Brothel owner Dennis Hof has won an election to Nevada’s State Assembly three weeks after his death.
Mr Hof ran as an outspoken Republican for Nevada’s Assembly District 36 before his death at the age of 72.
He remained on the ballot due to state law and GOP officials encouraged voters to still cast their ballots for him in order to stop Democrats winning the seat.
Results showed that Mr Hof received 68.3% of the vote versus his Democrat rival Lesia Romanov’s 31.7% following his unexpected death on 16 October.
The strip club owner, who ran five legal brothels in Nevada, styled himself as America’s best-known pimp after appearing on TV show Cathouse.
During his campaign, he dubbed himself the “Trump from Pahrump” in reference to the town where he lived in Nevada.
Mr Hof’s campaign manager Chuck Muth said election day was “bittersweet”.
“It’s kind of like Moses,” he told Think Progress ahead of the election.
“He’s not going to make it to the promised land with us… but we hope he’s watching from the great beyond.”
He said Mr Hof “died quietly in his sleep” at Love Ranch – one of the brothels he operated in Crystal, Nevada.
He was found dead by porn star Ron Jeremy and a friend who went to wake him for a meeting hours after his weekend-long 72nd birthday party, Mr Muth previously said on Twitter.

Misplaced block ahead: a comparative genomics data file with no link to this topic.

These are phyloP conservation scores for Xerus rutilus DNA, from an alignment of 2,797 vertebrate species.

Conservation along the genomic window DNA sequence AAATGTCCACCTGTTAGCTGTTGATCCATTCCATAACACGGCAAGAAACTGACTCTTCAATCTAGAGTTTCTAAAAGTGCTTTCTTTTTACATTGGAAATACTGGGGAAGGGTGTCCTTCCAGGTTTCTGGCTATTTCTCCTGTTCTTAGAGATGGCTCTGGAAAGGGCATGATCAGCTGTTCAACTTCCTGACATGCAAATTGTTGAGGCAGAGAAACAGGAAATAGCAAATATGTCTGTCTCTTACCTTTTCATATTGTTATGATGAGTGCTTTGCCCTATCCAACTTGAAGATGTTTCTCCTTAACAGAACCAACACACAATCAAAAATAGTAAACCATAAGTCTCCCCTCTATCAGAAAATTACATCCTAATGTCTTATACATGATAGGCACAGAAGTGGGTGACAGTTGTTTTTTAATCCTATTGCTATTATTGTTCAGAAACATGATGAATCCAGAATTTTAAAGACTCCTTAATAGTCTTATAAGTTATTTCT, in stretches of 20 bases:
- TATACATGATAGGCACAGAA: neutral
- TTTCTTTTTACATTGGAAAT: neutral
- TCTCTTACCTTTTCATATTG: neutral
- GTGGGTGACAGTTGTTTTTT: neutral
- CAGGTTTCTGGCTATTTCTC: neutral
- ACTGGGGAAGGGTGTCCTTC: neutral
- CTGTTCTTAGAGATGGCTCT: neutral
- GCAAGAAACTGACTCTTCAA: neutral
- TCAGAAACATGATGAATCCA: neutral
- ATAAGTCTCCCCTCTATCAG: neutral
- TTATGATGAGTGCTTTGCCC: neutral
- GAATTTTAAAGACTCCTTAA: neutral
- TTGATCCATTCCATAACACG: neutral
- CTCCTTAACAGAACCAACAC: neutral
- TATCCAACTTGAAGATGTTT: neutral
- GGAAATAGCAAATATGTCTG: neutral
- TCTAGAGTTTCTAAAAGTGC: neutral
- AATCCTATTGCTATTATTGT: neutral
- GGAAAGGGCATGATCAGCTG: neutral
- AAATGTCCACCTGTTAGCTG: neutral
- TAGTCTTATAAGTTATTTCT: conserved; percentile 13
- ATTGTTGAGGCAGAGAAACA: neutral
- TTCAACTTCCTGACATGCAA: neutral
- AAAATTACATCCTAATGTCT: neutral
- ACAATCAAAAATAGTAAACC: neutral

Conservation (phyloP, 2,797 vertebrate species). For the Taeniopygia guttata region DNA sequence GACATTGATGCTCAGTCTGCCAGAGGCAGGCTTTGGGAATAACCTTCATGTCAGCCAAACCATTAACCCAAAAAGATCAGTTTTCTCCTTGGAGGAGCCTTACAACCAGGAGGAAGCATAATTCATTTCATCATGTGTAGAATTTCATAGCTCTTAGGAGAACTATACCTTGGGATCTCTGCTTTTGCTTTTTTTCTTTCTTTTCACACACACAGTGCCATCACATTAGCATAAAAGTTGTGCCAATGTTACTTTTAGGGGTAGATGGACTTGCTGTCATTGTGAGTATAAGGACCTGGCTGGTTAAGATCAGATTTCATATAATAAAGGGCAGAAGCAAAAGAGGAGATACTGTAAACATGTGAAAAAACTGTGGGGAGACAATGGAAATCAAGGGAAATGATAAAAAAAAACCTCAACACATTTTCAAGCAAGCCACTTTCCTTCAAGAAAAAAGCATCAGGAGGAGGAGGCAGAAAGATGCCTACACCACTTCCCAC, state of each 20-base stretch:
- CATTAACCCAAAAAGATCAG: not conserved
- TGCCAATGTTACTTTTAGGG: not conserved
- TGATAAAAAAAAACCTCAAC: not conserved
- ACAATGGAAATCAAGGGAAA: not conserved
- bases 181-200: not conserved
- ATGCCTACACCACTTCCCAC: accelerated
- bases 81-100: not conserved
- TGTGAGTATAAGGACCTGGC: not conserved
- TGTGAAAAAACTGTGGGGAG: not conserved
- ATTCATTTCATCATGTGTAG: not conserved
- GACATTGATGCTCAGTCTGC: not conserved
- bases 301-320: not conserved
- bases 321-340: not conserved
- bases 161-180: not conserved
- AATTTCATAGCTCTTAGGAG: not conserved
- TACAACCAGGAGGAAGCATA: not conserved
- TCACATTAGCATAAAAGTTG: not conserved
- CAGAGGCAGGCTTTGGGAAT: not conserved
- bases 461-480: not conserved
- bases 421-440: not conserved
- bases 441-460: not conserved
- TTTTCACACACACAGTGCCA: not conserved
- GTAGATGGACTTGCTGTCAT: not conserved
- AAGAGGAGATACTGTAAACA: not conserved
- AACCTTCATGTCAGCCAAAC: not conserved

Police did not suspect foul play at the time of his death and no one who was with him the night before noticed any signs of ill health.
Mr Hof’s campaign was based on deeply conservative ideals – including a hard-line policy on immigration and expansion of gun rights.
He also fought against outlawing brothels.
Around 20 brothels operate in Nevada – the only US state where prostitution is legal.
In a previous interview, Mr Hof said: “This really is the Trump movement.
“People will set aside for a moment their moral beliefs, their religious beliefs, to get somebody that is honest in office. Trump is the trailblazer, he is the Christopher Columbus of honest politics.”
In June, Mr Hof won the nomination contest for a Republican state assembly seat, supported by Trump associates Roger Stone and Grover Norquist and evangelical Christians who said they voted for him because they believed he would clean up politics.